imageA fine trip.   We met old friends and made new ones.  While in Belgium we attended some very cool festivals, visited a number of breweries, and sampled the world’s most unique and special beers.   Can’t say enough about England – beautiful countryside & cities, great culture, and wonderful public houses.

Below is a listing of the pubs, breweries, and festivals we visited.  There’s a lot!  Although it may seem all we did was sample the fine libations that Belgium and England have to offer, we spent much of each day hitting the museums and tourist sites, and walking – a lot of walking.   Honest.

The List:

Cambridge Pubs
Castle Bar
Earl of Derby
Elm Tree
Flying PIg
Free Press
Kingston Arms
Live and Let Live
Mill Pub

Chelmsford Pubs
Ale House
Hop Beer Shop

Maldon Pubs
Farmer’s Yard
Might Oak Tap Room
Queen’s Head

London Pubs
Argyll Arms
Barrowboy & Banker
Bree Louise
Cheshire Cheese
Churchill Arms
Craft Beer Company
Crown & Anchor
Doric Arch
Euston Tap
Friend of the Hand
Hope & Sirloin
Hung, Drawn & Quartered
Jerusalem Tavern
Lord John Russell
Mabel’s Tavern
Marquis Cornwallis
Museum Tavern
Prince William Henry
Princess Louise
Resting Hare
Shipwright’s Arms

London Breweries (micros)
Anspach & Hobday
Brew by Numbers

Belgium Festivals
Gueuze & Kriek Festival – ‘Night of the Great Thirst’
Rondje Roodbruin – Flanders Red/Brown Fest
Zythos Bier Festival

Belgium Breweries & Blenders
De Brabandere

Microbrouwerij Urthel
Omer Vander Ghinste
Oud Beersel
Struise Browerij

pic: Our final pub stop in London – Mabel’s Tavern


London Brewers, Bermondsey

Saturday, April 30th.  

Big day today – the London Amateur competition is being held at the Ubrew location in Bermondsey, South London.   It’s a pretty good-sized event with 350+ entries from across the UK and the republic of Ireland that’s a BJCP certified competition.  I’m judging and Ryan is assisting as a steward.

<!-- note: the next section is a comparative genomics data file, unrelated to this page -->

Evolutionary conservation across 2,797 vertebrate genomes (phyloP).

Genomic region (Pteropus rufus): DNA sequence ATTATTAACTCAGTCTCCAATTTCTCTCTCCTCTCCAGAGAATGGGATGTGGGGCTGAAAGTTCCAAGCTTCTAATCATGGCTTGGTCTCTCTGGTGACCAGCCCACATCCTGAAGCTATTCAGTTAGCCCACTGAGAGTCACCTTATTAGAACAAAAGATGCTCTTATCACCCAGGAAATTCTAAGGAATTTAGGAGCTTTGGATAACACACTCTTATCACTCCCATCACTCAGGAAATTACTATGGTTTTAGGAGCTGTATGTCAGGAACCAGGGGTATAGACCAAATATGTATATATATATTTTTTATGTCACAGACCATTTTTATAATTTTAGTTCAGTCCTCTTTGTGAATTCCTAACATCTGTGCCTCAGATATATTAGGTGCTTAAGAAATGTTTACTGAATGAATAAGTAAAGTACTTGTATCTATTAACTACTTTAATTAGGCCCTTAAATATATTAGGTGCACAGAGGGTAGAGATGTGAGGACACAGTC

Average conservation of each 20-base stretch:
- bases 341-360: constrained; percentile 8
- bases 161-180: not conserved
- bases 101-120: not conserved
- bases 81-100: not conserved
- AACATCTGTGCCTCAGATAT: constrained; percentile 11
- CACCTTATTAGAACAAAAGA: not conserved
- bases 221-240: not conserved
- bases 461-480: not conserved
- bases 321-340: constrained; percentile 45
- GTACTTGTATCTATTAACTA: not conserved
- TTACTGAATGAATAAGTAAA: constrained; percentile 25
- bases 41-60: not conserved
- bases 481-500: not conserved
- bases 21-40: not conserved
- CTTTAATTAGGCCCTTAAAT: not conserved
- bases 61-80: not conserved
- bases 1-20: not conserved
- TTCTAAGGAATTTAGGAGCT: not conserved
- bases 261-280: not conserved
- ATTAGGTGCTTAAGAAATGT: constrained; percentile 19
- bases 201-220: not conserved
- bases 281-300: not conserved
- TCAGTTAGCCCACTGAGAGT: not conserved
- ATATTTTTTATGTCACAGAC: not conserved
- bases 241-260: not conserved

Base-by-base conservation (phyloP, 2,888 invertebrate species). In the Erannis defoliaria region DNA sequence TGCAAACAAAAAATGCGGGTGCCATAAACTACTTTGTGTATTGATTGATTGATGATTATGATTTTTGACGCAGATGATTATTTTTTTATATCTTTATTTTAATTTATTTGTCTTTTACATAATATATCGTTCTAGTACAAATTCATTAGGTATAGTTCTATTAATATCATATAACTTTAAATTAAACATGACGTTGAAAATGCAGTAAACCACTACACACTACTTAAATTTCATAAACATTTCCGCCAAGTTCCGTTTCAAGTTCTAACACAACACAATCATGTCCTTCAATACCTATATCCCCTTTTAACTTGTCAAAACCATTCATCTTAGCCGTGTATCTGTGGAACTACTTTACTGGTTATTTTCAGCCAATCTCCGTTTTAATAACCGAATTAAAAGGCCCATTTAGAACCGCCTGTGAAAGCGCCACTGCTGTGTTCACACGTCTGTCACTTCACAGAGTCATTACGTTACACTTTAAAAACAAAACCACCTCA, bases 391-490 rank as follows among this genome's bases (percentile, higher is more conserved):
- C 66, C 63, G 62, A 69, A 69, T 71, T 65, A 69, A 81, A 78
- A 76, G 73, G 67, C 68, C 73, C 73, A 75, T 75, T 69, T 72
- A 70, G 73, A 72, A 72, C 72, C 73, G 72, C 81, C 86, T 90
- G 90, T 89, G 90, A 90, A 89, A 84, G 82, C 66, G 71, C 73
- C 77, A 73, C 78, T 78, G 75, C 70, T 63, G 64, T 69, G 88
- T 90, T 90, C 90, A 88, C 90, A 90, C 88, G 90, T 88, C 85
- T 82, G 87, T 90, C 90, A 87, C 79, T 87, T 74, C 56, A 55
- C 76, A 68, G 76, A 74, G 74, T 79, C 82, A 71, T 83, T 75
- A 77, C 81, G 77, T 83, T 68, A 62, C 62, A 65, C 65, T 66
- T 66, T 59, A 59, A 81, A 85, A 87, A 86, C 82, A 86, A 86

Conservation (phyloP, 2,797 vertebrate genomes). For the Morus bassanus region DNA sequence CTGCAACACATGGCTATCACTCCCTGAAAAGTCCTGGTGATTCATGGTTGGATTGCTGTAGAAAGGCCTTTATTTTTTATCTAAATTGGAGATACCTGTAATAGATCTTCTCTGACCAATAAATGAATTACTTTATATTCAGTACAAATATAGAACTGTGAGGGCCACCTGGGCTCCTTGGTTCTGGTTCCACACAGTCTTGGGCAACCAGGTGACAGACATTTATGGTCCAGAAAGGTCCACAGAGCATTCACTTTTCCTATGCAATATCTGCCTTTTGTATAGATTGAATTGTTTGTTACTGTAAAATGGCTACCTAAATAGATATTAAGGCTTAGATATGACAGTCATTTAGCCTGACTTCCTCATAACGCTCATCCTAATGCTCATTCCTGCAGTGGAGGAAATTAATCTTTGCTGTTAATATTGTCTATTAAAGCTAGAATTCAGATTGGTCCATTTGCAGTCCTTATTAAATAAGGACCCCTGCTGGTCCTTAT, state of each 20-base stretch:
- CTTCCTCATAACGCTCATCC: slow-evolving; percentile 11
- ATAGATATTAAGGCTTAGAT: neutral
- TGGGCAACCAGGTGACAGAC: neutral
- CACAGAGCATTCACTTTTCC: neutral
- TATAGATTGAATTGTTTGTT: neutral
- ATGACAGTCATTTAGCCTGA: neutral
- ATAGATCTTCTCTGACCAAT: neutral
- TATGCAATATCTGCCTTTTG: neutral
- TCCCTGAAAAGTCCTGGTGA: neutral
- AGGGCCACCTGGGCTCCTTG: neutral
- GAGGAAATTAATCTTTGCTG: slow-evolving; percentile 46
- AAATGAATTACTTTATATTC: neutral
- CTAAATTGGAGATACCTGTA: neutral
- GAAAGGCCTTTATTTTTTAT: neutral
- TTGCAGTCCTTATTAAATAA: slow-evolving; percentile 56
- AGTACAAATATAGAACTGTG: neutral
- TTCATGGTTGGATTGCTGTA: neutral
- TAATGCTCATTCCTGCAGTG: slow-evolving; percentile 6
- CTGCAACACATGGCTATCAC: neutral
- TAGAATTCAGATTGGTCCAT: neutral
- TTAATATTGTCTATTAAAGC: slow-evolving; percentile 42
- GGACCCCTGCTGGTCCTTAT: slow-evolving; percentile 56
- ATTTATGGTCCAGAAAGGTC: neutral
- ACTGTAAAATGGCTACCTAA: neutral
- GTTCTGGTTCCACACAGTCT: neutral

My tasting categories couldn’t have worked out better.   The first grouping  was Specialty American IPAs,  one with which I am intimately familiar.  I’m paired with Sarah, president of the Welsh amateur group.  The entries are uniformly well crafted with a few quite outstanding.   Clearly less focus on hop presence that would be expected back home – not surprising, I guess.   My second grouping was English Porters, not a style seen much in the US.  Again, uniformly good-quality entries.  

The ‘Bermondsey Mile’ refers to a mile-long stretch of Bermondsey Road that is the center of the London micro scene.   The road parallels an elevated railway, under which arched columns have been converted to brewery and tap-house space.  On Saturdays, the breweries all open for visits and tastings.  It’s quite a scene and is considered a must-do for beer tourists.  

Alex, one of our fellow travelers on the Belgian tour, lives in Bersmondey and volunteered to hook up with us after the competition and point out the Mile’s highlights.   He knows all the brewers so we get special attention and discounts.  A good man!  Some really nice offerings:  Southwark, Anspach & Hobday, and Brew-By-Numbers were standouts.  

We spent the rest of the afternoon and early evening working our way back to the hotel.  It’s a great city to walk with history, architecture and pubs almost every corner.  It’s been a blast.  

Pics: London Amateur Competition, Bermondsey brewery, Alex – our ‘guide’,   Jesmond Hotel


The first half of our last full day in London was spent at the London and South East Brewing Competition and Festival at the U Brew in Bermondsey, where Dad judged and I was a steward. It was very interesting seeing everything involved; the judges I helped were very attentive and deliberate, and I was able to learn a lot from them.

Afterwards, we caught up with Alex, whom we had met during the Belgian portion of our trip. He took us to several breweries in Bermondsey, which were mostly housed in the arches under the rail bridges. Small but intimate places, and understandably very busy on a Saturday. We visited Southwark, Andspach & Hobday and Brew by Numbers, before returning to U Brew, where Weird Beard Brew Company had done a tap takeover.

We finished up the evening with pints at Shipwrights Arms, The Barrow Boy and Banker (where we also had dinner), The Doric Arch, Crown & Anchor and Mabel’s Tavern. It was back to the hotel after that, to rest and get ready for the flight home.